Date of Award
Program or Major
Doctor of Philosophy
From 1763 to 1828 Americans rebelled against England's imperial policies, fought that nation for seven years, gained independence, and established a nation. During that time, the influences of democracy, nationalism, and enlightenment profoundly affected the values, attitudes, morality, and self-image of Americans. Democratic ideals and nationalism played important roles in bringing about the American Revolution. After 1763 Great Britain's imperial policies toward the thirteen colonies were perceived as tyrannical by Americans. Believing that their liberties were being jeopardized, the colonists resisted laws imposed upon them by Parliament. The emergence of a national consciousness and nationalism arose in America during this crisis. Throughout the Revolution the colonists believed that the struggle symoblized democracy and freedom against tyranny and oppression. Fortified by a strong nationalism (which grew during the Revolution) Americans created a democratic and constitutional Republic in 1789.
Along with democracy and nationalism, the Founding Fathers believed that enlightenment values should mold the identity and character of the new nation. This view emphasized a civic humanism, or classical republicanism, based on reason, virtue, duty, and social responsibility. Individual self-interest would be subordinated to the well-being of the whole society. America could attain the enlightenment ideal of social harmony and benevolence.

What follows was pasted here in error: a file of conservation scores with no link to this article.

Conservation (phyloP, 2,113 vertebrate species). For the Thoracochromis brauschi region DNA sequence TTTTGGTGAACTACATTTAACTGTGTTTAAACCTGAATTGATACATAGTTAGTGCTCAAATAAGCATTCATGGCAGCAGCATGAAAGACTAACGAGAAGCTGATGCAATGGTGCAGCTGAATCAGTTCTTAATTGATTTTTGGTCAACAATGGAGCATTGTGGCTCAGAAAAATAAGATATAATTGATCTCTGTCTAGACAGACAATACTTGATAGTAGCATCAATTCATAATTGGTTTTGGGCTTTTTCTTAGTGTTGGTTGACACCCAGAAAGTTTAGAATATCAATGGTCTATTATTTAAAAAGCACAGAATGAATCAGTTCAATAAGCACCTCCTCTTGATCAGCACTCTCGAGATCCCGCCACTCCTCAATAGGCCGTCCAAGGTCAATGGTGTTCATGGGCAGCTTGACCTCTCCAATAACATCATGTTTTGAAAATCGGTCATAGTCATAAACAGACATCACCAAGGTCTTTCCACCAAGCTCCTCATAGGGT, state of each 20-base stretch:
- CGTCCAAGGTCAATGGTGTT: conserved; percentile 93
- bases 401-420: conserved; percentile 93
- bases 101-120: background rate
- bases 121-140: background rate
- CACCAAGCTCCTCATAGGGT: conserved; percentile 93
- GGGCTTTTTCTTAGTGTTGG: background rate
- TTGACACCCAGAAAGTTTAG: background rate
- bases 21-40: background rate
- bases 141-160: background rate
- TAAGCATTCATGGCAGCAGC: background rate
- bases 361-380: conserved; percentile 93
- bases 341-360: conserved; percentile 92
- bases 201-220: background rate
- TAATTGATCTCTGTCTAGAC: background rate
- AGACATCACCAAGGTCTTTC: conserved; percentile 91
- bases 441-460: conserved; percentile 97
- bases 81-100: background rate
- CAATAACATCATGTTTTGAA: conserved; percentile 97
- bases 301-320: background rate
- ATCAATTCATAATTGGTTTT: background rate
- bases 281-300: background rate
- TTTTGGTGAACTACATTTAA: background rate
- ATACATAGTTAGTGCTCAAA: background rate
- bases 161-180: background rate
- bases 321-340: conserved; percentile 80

By the time of Andrew Jackson's presidency in 1829, the enlightenment ideal of classical republicanism fostered by the Founding Fathers began to decline and was superseded by romantic democracy, which stressed individualism and self-interest rather than the collective good. Although the enlightenment ideals of civic humanism have influenced American society since the 1830's they have never attained the prominence they held before that time in shaping American character and identity. An analysis of the literature from the early 1760's to the Jacksonian era reveals the manner in which the ideas of democracy, nationalism, and the enlightenment influenced and shaped an American identity during that period.
COUTRIS, GEORGE WILLIAM, "LITERATURE AND THE DEFINITION OF AN AMERICAN NATIONAL IDENTITY: 1763--1828" (1987). Doctoral Dissertations. 1503.